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Shake Off Jumper’s Knee with Increased Strength and Improved Flexibility

Do you experience knee pain when you return to the basketball court after a layoff of a few months? If your knee always aches—even if you cannot remember incurring a specific injury—you may be suffering from jumper’s knee (formally known as patellar tendinopathy). This progressive deterioration is especially common among adult male basketball and volleyball players.
In the knee, the quadriceps tendon attaches the heavy quadriceps muscle on the front of the thigh to the top of the kneecap (patella), and the patellar tendon attaches the bottom of the kneecap to the shin bone (tibia). Repetitive stress overload on these tendons during jumping and especially on landing causes repeated microtears and collagen degradation in the tendon, resulting in gradual, aching knee pain.
Athletes with low strength, and poor hamstring and quadriceps flexibility are most likely to develop jumper’s knee. Overtraining, excessive playing on hard surfaces, and individual jumping and landing technique can worsen the problem.
For a definitive diagnosis, see a physician who specializes in sports medicine. If the doctor determines that you suffer from jumper’s knee, we can develop an exercise program to progressively improve the flexibility and strength of your hamstrings and quadriceps.
Eccentric exercise (when the muscle lengthens in response to external resistance) can especially benefit individuals with jumper’s knee by speeding up the rehabilitation of weak or injured tendons.  Importantly, this strengthening and stretching process takes time (10 to 12 weeks) to reach ultimate improvement.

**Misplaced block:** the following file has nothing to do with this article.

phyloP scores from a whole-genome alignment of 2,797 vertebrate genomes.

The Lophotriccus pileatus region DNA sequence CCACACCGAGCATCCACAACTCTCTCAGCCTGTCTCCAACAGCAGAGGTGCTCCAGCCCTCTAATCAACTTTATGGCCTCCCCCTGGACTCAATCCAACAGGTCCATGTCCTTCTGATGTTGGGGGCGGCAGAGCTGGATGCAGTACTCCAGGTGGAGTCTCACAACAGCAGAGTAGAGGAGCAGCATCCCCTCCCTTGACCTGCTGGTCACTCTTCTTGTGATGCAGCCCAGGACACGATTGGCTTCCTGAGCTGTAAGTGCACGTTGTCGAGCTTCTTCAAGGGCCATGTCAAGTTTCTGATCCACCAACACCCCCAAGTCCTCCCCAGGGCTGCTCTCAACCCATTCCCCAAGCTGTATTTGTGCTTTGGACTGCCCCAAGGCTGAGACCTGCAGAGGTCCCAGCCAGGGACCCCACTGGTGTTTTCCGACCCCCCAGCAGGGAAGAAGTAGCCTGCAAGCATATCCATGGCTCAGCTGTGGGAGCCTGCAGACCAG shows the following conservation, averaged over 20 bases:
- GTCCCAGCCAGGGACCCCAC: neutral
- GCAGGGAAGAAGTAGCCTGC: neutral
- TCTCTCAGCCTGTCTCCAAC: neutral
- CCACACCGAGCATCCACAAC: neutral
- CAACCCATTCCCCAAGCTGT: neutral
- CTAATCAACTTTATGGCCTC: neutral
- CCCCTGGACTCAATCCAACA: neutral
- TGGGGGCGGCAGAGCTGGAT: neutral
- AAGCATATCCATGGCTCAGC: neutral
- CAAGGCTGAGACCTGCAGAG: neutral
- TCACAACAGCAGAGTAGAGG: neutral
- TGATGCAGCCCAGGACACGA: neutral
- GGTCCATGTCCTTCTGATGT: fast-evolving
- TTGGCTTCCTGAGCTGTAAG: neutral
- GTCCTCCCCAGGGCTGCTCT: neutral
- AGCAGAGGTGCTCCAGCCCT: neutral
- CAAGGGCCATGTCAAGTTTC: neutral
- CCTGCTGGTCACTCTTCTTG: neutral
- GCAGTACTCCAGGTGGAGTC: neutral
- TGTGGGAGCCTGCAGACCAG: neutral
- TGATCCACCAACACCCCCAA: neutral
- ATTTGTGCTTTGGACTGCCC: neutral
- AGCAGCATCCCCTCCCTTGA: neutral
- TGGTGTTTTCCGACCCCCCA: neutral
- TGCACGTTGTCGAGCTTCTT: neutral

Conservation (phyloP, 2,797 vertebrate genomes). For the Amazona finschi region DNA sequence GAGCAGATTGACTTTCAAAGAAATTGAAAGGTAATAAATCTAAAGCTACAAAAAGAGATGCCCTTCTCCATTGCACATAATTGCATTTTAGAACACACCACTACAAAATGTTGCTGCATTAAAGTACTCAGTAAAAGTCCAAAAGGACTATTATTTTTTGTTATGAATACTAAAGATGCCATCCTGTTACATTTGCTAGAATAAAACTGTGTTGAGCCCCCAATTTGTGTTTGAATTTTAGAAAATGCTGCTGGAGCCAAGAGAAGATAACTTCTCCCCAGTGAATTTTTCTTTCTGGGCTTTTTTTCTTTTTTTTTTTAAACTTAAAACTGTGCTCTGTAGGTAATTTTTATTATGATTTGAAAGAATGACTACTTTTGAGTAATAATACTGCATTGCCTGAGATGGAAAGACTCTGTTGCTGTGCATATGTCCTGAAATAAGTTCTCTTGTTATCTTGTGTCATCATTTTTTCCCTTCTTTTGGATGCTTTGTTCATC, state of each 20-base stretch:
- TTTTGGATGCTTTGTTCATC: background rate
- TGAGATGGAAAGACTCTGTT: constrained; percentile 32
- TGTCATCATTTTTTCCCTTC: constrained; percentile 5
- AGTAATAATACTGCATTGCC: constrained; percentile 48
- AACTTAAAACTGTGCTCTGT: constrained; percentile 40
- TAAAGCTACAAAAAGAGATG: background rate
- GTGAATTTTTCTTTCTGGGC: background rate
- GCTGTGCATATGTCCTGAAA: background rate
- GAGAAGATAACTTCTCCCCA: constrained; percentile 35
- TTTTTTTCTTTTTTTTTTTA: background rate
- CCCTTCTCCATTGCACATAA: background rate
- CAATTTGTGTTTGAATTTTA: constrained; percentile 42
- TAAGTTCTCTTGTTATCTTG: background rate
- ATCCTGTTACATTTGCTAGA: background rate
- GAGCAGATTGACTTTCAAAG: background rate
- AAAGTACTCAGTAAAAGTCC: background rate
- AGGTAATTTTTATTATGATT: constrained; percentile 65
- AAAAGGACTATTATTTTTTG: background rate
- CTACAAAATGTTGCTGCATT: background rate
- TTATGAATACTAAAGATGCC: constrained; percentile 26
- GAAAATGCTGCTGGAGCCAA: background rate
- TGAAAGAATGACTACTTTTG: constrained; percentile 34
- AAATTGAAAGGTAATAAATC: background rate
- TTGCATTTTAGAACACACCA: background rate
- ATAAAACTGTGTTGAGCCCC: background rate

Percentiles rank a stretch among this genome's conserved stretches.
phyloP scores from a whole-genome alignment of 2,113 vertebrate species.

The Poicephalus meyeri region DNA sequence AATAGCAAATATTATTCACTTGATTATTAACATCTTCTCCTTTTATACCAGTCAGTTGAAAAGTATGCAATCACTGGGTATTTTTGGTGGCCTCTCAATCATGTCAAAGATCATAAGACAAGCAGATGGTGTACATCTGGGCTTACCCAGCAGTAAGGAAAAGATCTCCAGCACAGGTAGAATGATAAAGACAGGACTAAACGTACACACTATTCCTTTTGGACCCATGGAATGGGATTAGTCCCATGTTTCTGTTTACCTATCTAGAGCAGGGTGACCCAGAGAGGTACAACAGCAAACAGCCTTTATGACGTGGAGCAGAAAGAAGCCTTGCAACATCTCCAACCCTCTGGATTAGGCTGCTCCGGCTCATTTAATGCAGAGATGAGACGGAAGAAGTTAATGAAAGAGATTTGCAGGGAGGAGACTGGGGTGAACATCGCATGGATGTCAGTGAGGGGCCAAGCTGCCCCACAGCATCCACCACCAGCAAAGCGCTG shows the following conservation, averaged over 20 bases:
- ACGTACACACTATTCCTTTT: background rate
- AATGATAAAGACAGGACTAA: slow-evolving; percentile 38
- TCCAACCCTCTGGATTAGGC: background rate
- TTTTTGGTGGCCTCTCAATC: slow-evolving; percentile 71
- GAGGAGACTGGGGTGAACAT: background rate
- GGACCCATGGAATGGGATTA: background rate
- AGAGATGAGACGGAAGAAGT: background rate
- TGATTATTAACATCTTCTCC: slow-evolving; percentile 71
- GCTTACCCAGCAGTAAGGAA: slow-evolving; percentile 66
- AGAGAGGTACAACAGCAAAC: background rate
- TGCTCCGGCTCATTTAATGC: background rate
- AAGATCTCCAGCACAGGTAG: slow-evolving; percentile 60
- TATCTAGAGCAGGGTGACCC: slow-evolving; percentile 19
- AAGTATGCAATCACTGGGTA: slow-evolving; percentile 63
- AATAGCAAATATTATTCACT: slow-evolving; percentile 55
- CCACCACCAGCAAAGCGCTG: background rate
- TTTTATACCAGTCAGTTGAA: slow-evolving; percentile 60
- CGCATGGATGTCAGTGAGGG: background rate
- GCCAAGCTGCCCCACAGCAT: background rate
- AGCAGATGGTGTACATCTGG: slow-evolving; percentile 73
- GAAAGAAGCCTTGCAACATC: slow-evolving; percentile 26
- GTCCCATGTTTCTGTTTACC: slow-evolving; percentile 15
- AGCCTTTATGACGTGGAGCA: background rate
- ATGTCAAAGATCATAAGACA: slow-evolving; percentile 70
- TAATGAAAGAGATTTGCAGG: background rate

Tom Willemann

Tom Willemann

Tom Willemann is a premier physical therapist based out of Bergen County, New Jersey. He holds an MS in physical therapy from the University of Miami, is credentialed in the world-renowned McKenzie Method of Mechanical Diagnosis and Therapy (MDT), and holds an OCS (Orthopedic Clinical Specialist) certification. As of 2018, there are approximately 14,000 ABPTS certified specialists in the nation and less than 400 of them are located in the state of New Jersey. Tom is the owner and director of Apex Orthopedic Rehabilitation in Paramus. He opened the clinic, which specializes in spine and sports injury prevention, in 2004 after many years of experience in the field. Tom’s caring interest in others and his strong belief in continuity of care, combined with his clinic’s ability to find solutions for the most difficult orthopedic problems, have earned Apex Orthopedic Rehabilitation its excellent reputation with patients and medical professionals in northeastern New Jersey and beyond. A true “family man,” Tom takes pride in his clinic’s warm and welcoming environment.
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